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Words fail me.

Oh, wait, they totally don't. GOOD SWEET JESUS, WHAT THE FUCK IS GOING ON THERE? Liffey Rivers? LIFFEY RIVERS? It's hilariously bad, all right, but really, just the thought that someone (even fictional people) could name their child after a river that smells like fish-scented poo makes me want to burst into tears. And look at her. LOOK AT HER! The real mystery in this "girl detective" novel is the origin of Liffey Rivers. I think she was created in a terrifying laboratory by evil scientists intent on taking over the world with an army of freakish plastic-haired mutants. And as for the story...
Now the legions of Irish dancers have their very own heroine:

Liffey Rivers
Irish Dancer - Girl Detective

who manges to foil a sophisticated criminal plot, dance her soft shoe jig and even prevent a possible war-- all during ONE day at the Celtic Arch Feis in St. Louis where Liffey is determined to win her first gold medal and earn her first solo dress...

My mother was always adamantly against Irish dancing because, as she said, "you win a medal every time you learn a new step". So like the good little artsy middle class brats we were, we went to ballet lessons from the age of four, and later some of us went to tap classes, including me because I was a repellent show off whose dream was to star in musicals (which I never did, alas, although I did dance on the Olympia and Gaiety stages and can still tap dance quite well). I never had the slightest desire to learn Irish dancing, because apart from set dancing (which rocks, and which can be witnessed in a Jane Austen adaptation near you as many of the dances are the same, although ours are a bit livelier), I thought it looked crap and the ringlets were hideous and yes, you apparently got a medal for learning to tie the laces of your dancing shoes. I wanted to be a ballerina or a musical theatre sensation. And now I see that my mother and I have been proved right. Because frankly, if Liffey Rivers (even typing the name makes me snigger) is a heroine for Irish dancers, then their standards are pretty low. I mean, us tap dancers had Fred Astaire...

ETA: OH MY GOD THERE IS A LIFFEY RIVERS SHOP SELLING T-SHIRTS. Words really do fail me this time.

By the way, blame barsine for the damage done to your eyes by the sight of Liffey - she sent me the link!

Comments

dorianegray
Feb. 15th, 2006 10:23 pm (UTC)
The mind boggles. ::boggleboggleboggle:: Jeez, it's bad enough when outlanders do things like this, but you'd think natives would have more sense of national dignity.

(And, I am extraordinarily envious of you having got to go to ballet classes, because I always wanted to learn ballet (exposure to ballet stories at an impressionable age) but never got to.)
microgirl
Feb. 15th, 2006 10:31 pm (UTC)
There's adult beginner's ballet classes in the International Dance Academy (or whatever) on Ormonde Quay.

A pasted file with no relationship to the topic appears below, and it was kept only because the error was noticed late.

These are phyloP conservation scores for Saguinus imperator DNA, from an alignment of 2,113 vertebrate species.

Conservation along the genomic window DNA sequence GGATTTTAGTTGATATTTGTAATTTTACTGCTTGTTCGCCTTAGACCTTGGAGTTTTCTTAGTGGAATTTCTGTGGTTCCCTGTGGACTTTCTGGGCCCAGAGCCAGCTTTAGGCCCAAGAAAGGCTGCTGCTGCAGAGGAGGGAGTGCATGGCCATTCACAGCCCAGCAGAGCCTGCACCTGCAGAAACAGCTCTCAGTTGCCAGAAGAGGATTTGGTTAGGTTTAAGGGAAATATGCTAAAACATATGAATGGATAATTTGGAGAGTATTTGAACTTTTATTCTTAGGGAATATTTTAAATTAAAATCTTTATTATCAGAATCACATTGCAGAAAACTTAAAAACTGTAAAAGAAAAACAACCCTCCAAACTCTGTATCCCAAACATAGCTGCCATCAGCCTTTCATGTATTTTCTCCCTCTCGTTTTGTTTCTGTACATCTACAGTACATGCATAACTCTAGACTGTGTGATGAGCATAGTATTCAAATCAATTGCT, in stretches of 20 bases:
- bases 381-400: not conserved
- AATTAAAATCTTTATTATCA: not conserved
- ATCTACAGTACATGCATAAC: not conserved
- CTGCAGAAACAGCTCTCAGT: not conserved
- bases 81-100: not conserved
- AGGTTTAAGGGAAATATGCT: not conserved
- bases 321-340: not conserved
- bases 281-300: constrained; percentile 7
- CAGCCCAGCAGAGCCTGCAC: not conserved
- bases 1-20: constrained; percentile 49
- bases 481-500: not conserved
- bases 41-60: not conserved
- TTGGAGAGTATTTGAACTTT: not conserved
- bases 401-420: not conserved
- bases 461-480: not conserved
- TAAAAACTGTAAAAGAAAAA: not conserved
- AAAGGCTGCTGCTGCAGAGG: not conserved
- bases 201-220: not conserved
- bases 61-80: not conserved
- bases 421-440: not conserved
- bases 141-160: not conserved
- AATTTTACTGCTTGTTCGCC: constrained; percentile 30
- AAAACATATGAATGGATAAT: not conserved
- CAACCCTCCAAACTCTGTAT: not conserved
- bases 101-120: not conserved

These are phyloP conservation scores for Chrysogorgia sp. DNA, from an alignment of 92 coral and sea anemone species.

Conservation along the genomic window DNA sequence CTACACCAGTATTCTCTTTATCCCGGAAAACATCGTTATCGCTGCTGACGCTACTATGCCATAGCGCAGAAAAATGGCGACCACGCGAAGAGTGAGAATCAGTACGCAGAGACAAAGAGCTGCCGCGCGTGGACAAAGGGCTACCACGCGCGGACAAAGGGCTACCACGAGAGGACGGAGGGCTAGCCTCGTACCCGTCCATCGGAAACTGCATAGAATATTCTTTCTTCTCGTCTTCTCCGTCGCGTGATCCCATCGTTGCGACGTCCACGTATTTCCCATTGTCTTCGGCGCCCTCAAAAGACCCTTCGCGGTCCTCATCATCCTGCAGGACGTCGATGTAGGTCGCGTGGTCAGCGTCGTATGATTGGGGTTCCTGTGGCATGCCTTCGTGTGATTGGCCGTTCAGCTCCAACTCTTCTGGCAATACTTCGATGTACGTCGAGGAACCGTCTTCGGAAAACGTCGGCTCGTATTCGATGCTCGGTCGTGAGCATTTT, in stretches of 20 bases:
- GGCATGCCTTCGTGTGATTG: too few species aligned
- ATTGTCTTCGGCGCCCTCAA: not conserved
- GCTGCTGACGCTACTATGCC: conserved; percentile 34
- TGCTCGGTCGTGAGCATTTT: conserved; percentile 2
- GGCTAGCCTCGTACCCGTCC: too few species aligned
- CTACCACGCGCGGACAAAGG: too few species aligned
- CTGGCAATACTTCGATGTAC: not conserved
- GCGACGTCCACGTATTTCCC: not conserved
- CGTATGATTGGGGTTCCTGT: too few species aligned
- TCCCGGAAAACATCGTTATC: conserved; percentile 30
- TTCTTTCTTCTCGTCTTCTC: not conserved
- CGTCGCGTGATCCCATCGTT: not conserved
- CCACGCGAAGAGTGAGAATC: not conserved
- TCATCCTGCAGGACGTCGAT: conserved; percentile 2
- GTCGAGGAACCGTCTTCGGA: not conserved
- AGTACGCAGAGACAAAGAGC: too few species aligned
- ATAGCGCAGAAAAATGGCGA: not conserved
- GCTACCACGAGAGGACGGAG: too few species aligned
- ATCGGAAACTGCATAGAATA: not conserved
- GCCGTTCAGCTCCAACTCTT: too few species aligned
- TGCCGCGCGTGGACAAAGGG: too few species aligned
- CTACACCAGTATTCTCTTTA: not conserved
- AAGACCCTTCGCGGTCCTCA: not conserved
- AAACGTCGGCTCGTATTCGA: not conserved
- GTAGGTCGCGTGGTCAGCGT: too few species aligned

dorianegray
Feb. 15th, 2006 10:51 pm (UTC)
::blink:: Surely proper "turn-out" cannot be achieved if starting in adulthood? (Or at least, not without more pain than I'm prepared to go in for!)
microgirl
Feb. 15th, 2006 10:56 pm (UTC)
Ok, well it's obviously not designed for those wanting to become professionals :P

And I was going to say turn out isn't all that hard, it's not like it has to be 180degs or anything, but I forgot I did ballet from 6 to 18 :) Admittedly now that I've been away from ballet as long as I was there I find turn-out harder, but like any kind of stretching it increases gradually. You're not expected to do it straight off. It's no different to yoga.
clanwilliam
Feb. 15th, 2006 11:21 pm (UTC)
In fact, my one experience with yoga was far more traumatic because I'd been doing adult ballet for a couple of years and my balance was firmly focused on my turnout. So when the nasty little git of a yoga teacher yelled at me and forced my feet together (and yes, he knew I was coming from a ballet background), I had a rather horrible time worried that I was going to injure a muscle.

Never went to another yoga class.

The only other tip I can give is that you should never get off a horse and go to a ballet class. While it is a superb way of guaranteeing you get your own corner in the dressing room, as your classmates look dubiously at the whip hanging out of your bag and try not to comment on the smell of your breeches, you really Will Not be able to walk the next day.

I promise.
microgirl
Feb. 16th, 2006 07:47 am (UTC)
Ow ow ow ow ow ow ow! Why, whyyyyyyy did you do that?

I've only been on a horse once or twice and was only ever the most amateur of ballet students, but my legs are cramping just thinking about it! *whimper*

And I didn't mean to imply that ballet and yoga were the same, or even capable of mixing (yeah, even now standing with my feet together is counter-intuitive), I was just using an example of something that requires muscle strength and flexibility and bizarre positions that people don't usually start until they're much older.

Pilates the same. Or rock-climbing. Or martial arts. Nothing anywhere says you have to be 6 to start these things :)

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